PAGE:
Posted on July 10, 2024

Attorney’s Fees In An Illinois Parentage Case

In a divorce, each party’s money is also the other party’s money. So, Illinois divorce courts will liberally order one party to pay the other party’s attorney’s fees during the course of an Illinois divorce.

In a parentage action, where the parties have a child or children together but have never been married, each party’s money is their own money.

Additionally, the statutes that govern attorney’s fees in an Illinois divorce are all contained in the Illinois Marriage and Dissolution of Marriage Act. If the parties aren’t married, they should not be relying on the the “Marriage Act.”

Instead, unmarried couples must use the “Illinois Parentage Act of 2015” to determine their rights in court.

The Illinois Parentage Act allows for one party to pay the other party’s attorney’s fees (and many other fees).

“The court may assess filing fees, reasonable attorney’s fees, fees for genetic testing, other costs, necessary travel expenses, and other reasonable expenses incurred in a proceeding under this Act. The court may award attorney’s fees, which may be paid directly to the attorney, who may enforce the order in the attorney’s own name.” 750 ILCS 46/802

A parentage court is directed to use the exact same factors as the attorney fee section of the Illinois Marriage and Dissolution of Marriage Act.

“Any party may be represented by counsel at all proceedings under this Act. Except as otherwise provided in this Act, the court may order, in accordance with the relevant factors specified in Section 508 of the Illinois Marriage and Dissolution of Marriage Act, reasonable fees of counsel, experts, and other costs of the action, pre-trial proceedings, post-judgment proceedings to enforce or modify the judgment, and the appeal or the defense of an appeal of the judgment to be paid by the parties.” 750 ILCS 46/809(emphasis mine)

There are no explicit “relevant factors” listed in Section 508 of the Illinois Marriage Act but it can be presumed that the standard for awarding attorney’s fees is the same for Illinois parentage courts as it would be for Illinois divorce courts: “the financial resources of the parties.”

“The court from time to time, after due notice and hearing, and after considering the financial resources of the parties, may order any party to pay a reasonable amount for his own or the other party’s costs and attorney’s fees.” 750 ILCS 5/508(a)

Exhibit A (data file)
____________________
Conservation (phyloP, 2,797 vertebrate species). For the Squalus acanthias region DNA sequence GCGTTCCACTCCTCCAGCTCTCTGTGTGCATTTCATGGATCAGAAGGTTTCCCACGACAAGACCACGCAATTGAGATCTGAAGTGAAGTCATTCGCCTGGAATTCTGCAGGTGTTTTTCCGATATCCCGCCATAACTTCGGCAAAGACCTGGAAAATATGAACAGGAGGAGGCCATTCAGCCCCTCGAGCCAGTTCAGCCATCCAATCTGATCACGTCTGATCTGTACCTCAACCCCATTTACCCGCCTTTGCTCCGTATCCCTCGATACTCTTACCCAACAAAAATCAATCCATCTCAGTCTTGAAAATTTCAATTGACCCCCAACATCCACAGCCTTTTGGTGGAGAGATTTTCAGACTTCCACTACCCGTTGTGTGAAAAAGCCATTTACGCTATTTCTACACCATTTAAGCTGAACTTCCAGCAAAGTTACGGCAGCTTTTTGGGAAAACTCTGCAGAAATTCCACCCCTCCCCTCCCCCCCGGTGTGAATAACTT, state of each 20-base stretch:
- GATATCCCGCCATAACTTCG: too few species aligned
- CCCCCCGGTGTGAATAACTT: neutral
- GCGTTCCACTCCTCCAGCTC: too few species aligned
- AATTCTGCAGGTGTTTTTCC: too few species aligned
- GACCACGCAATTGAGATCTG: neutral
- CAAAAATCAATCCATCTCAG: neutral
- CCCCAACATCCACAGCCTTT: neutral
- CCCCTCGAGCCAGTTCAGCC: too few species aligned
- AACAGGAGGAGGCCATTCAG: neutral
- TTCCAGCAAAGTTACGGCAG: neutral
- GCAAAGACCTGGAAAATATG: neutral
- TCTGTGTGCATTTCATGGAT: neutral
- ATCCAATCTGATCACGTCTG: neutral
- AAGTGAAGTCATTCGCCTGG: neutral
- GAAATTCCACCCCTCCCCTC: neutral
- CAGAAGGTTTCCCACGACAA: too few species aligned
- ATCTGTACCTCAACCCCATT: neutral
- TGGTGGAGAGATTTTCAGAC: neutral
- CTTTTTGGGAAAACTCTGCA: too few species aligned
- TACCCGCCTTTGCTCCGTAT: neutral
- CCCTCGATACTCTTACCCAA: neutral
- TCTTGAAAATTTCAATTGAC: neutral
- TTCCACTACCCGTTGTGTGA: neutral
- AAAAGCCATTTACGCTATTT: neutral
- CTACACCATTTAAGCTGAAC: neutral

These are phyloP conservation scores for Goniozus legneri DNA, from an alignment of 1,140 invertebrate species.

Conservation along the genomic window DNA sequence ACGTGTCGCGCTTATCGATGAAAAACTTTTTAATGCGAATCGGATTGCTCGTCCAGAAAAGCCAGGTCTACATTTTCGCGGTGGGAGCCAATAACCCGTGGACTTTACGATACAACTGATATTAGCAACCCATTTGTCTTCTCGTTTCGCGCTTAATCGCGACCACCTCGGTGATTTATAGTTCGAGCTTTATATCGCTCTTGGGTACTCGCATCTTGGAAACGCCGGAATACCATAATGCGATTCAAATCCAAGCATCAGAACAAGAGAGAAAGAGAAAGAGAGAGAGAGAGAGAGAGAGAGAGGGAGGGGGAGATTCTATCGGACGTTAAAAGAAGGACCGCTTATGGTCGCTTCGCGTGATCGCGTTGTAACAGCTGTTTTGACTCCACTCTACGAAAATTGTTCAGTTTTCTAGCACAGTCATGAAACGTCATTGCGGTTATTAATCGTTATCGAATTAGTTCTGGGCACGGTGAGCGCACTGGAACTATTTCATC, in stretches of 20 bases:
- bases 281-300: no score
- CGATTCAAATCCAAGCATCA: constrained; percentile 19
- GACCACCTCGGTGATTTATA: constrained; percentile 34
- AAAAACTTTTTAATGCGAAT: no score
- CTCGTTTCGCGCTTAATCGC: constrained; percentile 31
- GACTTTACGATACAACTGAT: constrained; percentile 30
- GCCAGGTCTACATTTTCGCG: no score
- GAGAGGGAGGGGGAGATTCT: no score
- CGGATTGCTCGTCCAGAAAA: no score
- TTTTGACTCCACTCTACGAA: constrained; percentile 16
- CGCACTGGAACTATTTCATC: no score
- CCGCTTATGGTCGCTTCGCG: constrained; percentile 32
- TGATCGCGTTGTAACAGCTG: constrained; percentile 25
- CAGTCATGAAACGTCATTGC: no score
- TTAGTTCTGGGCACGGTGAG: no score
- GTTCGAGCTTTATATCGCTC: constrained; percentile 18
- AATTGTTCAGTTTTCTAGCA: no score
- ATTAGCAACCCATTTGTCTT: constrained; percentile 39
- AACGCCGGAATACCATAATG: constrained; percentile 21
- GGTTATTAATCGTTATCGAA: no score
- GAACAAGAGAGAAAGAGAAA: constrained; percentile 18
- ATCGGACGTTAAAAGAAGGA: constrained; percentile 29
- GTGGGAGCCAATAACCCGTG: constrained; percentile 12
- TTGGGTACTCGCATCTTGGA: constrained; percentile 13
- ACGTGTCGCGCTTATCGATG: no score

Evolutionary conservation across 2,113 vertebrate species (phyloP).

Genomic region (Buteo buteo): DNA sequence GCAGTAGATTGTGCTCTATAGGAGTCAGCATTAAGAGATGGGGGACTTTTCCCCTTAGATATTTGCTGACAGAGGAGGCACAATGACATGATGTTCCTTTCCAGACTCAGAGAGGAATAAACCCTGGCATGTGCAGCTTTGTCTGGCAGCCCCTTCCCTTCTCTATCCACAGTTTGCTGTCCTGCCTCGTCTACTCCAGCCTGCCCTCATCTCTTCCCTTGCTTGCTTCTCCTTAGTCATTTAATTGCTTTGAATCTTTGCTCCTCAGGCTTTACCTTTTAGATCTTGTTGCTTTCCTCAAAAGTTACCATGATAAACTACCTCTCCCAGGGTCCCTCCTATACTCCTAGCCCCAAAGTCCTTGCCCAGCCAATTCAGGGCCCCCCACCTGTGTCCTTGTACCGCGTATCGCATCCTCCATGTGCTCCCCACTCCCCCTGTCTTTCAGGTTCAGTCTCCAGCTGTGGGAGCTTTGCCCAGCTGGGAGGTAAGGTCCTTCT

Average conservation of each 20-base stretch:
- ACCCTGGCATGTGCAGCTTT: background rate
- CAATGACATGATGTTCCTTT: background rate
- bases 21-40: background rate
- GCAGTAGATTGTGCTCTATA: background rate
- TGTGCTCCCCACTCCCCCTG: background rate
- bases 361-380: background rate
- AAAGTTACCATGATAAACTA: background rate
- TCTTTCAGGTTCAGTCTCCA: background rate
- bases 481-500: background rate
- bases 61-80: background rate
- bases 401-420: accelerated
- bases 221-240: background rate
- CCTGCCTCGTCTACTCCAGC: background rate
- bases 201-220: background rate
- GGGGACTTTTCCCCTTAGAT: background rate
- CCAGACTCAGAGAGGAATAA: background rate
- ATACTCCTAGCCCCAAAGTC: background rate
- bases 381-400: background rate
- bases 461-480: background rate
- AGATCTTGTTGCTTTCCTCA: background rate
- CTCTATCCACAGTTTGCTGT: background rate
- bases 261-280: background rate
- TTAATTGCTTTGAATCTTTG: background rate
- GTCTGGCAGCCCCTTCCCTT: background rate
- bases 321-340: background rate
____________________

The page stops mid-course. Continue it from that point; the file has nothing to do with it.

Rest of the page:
The Illinois Parentage Act of 2015 buttresses this leaning on 750 ILCS 5/508(a) by specifically referencing 750 ILCS 5/508(a) in the “Temporary Orders” clause.

“A temporary order may include provisions for the allocation of parental responsibilities and parenting time as provided by the Illinois Marriage and Dissolution of Marriage Act. A temporary order may, in accordance with the provisions of subsection (a) of Section 508 of the Illinois Marriage and Dissolution of Marriage Act that relate to proceedings other than pre-judgment dissolution proceedings, include an award for interim attorney’s fees and costs.” 750 ILCS 46/501

Case law agrees that the statutes governing attorney’s fees for parentage courts and divorce courts are, effectively, the same.

“[I]n a parentage action, the court may order reasonable fees of counsel and costs to be paid by the parties ‘in accordance with the relevant factors specified in Section 508 of the Illinois Marriage and Dissolution of Marriage Act.’ Accordingly, both sections are essentially the same for our purposes here.” IN RE PARENTAGE OF JW, 2017 IL App (2d) 160554 – Ill: Appellate Court, 2nd Dist. 2017

Case law also says the purposes of the two statutes are the same.

“[T]he Parentage Act authorizes judgments concerning issues that regularly arise in Marriage Act proceedings — custody, child support, guardianship, visitation. Providing interim attorney’s fees in Parentage Act and Marriage Act cases well might produce similar public policy benefits that would not have escaped the legislature’s attention: avoiding long delays, discouraging the use of superior assets as a litigation tool, encouraging attorneys to undertake parentage actions, and reducing the risk of simply outlasting the disadvantaged party.” In re Stella, 818 NE 2d 824 – Ill: Appellate Court, 1st Dist., 2nd Div. 2004 (citations omitted)